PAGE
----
KP peasants grind in the poverty mill

ISLAMABAD: Social and economic oppression continues unabated in parts of Khyber Pakhtunkhwa, as the local farmers have made it a habit to exploit the peasantry who, in most of the cases, are deeply indebted to their masters and get very low wages for a day’s toil.
The wages compared to the workload come to a big naught, and the sheer exploitation has made the life of the poor peasants miserable. What to talk of living a respectable life, they find it extremely hard to make both ends meet. Their feudal lords pay them only Rs 300, in some cases even less than this, for a day’s labour at the farms, locals told Daily Times.
Living in abject poverty and being indebted, these peasants have no access to the basic necessities of life, like education, health, sanitation and electricity. As compared to other parts of the province, the social indicators are bad in the plain agricultural areas of Charsadda and Mardan towns of the province. “I cannot leave this village unless I pay the debt to the khan and, to tell you another thing, no other khan would lend me any money for that matter. Before conceding to give any money to me, the other khan would spell out his own terms and conditions, which might range from living in the village till a time the debt is serviced,” said Misri Khan, who hails from Umerzai town of Charsadda. He owes Rs 40,000 to his feudal lord.
Having seven children, his only source of income is to work at the lands of the khan for which he is paid a paltry sum of Rs 300, and at times even less, a day. Hazrat Ali, a father of ten, eight daughters and two sons. He lives a miserable life in a dilapidated two-room mud house owned by a local khan in Toru town of Mardan. He and his elder son Fazle Rabi are the only bread earners for the family. “We live in this house free of cost on the condition that we’ll have to work in farms of our khan,” Ali said, adding that he along with his son earn Rs 600 per day. “We cannot even think of having a meal unless we work on farms,” he said.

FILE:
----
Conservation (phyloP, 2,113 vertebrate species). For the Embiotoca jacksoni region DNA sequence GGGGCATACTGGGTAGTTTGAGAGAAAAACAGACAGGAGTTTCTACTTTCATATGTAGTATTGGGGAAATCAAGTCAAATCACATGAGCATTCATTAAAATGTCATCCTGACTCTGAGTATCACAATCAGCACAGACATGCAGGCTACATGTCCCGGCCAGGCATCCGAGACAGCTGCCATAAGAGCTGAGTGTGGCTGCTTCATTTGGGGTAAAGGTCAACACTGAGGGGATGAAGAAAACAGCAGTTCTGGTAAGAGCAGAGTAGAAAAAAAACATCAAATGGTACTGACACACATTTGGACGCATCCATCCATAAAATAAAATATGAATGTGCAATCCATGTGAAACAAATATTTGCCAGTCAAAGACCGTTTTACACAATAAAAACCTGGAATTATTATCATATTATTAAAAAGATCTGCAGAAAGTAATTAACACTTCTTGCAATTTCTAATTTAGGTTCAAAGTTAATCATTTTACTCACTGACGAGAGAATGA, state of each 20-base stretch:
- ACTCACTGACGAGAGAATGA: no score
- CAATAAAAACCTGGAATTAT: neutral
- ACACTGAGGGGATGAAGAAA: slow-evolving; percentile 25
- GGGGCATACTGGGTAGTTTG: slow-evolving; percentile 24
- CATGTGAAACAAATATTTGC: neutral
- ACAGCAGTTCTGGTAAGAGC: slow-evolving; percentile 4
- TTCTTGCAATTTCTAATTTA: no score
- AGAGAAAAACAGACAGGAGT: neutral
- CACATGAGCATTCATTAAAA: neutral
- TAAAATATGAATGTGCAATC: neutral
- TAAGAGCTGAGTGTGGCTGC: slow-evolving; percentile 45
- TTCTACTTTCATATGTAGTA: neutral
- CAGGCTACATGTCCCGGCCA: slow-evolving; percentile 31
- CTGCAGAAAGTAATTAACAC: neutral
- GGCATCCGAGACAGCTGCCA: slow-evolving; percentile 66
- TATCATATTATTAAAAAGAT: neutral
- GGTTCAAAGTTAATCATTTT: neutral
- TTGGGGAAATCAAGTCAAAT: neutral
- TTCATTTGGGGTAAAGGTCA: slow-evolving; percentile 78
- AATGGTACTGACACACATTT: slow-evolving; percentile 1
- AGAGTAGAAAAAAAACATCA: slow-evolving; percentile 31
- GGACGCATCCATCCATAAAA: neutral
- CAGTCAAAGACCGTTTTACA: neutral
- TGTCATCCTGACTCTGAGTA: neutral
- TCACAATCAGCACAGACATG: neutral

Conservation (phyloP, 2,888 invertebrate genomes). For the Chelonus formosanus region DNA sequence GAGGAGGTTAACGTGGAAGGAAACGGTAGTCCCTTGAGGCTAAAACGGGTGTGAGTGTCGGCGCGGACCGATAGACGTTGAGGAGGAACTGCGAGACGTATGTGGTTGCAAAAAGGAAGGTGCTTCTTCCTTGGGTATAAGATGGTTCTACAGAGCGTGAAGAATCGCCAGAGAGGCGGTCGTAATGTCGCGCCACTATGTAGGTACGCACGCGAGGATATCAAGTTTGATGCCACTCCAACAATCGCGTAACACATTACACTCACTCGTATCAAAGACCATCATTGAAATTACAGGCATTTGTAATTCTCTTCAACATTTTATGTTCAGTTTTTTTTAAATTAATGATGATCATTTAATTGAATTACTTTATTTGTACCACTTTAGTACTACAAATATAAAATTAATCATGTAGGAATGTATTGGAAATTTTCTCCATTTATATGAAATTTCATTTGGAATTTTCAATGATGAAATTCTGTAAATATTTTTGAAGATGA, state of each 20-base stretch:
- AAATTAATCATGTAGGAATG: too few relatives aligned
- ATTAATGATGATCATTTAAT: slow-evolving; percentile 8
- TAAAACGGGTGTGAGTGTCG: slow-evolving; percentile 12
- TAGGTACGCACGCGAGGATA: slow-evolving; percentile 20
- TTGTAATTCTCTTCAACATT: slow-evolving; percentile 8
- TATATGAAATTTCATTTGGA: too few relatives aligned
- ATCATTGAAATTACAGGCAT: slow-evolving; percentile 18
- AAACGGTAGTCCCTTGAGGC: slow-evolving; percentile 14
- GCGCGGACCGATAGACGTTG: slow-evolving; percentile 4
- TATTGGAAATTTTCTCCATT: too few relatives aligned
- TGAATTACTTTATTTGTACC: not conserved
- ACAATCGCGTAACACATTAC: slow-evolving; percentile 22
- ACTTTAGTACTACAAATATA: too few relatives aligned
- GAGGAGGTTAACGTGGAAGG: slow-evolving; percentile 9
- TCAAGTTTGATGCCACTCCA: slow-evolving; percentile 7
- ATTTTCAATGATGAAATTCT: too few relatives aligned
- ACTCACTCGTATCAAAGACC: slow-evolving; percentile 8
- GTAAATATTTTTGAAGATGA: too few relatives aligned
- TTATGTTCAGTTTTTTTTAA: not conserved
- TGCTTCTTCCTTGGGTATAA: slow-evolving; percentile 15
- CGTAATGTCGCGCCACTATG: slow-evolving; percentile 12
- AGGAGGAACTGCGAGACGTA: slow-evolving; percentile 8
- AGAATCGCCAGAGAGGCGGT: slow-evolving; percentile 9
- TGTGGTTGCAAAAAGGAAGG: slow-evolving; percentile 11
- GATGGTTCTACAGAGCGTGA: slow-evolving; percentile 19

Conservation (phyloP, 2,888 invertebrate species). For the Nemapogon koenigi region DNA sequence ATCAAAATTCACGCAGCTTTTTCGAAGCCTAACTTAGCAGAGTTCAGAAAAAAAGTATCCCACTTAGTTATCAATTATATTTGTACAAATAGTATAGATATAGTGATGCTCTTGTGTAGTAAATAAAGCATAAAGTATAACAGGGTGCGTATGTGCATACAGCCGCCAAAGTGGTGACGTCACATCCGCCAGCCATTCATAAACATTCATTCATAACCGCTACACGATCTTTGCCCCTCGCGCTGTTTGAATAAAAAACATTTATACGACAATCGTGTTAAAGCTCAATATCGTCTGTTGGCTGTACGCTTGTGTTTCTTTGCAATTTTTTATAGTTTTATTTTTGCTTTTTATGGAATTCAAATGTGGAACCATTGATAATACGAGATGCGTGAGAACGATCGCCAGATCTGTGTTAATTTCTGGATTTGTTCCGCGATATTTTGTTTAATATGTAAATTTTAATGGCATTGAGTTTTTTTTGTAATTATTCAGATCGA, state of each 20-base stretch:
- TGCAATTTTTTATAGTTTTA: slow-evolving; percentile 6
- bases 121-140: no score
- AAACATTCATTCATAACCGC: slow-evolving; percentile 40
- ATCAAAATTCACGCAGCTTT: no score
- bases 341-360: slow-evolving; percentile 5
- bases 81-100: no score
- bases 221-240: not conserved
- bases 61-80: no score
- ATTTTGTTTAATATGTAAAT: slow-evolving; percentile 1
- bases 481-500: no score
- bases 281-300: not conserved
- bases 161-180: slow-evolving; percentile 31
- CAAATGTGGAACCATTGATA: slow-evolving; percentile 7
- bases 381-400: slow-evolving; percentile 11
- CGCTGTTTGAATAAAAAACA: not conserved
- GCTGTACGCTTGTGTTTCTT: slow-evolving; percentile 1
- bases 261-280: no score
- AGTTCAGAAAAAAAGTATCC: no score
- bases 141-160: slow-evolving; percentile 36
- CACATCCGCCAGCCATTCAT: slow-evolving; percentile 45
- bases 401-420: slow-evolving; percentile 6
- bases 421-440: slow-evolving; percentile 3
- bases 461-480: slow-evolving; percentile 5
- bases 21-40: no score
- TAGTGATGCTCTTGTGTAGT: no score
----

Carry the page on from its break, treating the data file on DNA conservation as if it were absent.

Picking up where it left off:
At the local level, the physical exploitation of the womenfolk of the peasantry by the khans and their siblings is a bitter fact, said a schoolteacher in Turangzai area of Charsadda town. “Nobody dares object to it, not even the civil society,” he maintained. The more destitute peasants even do not refrain from selling their girls to reduce the debt burden, although they know that their daughters would be forced into prostitution. This all happens in the garb of marriages, sources confided to this scribe. The girls so sold and bought are often taken to the Punjab, where they are exploited physically and sexually, they added.
“There is a long chain which originates from the point where the girl is located and terminates in some brothel in the southern or central Punjab. In between is the entire range of people, starting from the girl’s father to local police, touts, middlemen, pimps and an elderly woman running a den,” they said. 
According to sources, a girl living at the outskirts of Turangzai village in Charsadda, who was married by her parents to a person in central Punjab for a sum of Rs 60,000, returned home when she found her way to escape. Sources quoting the girl claimed that she did not find her spouse, once she reached her “in-laws” house.
“The girl was kept under a tight check so that she could not escape. After a weak, the ‘relatives’ forced her into prostitution, but she did not give in. One day a stranger was sent into the room where she used to sleep. Then it became a daily routine,” the sources said. The selling of their girls bring only a temporary relief in their lives as they could not sustain their families in a Rs 300 a day, as they have to borrow again from the same khans and, thus, the debt-trap tightens around their necks, some other peasants observed. 

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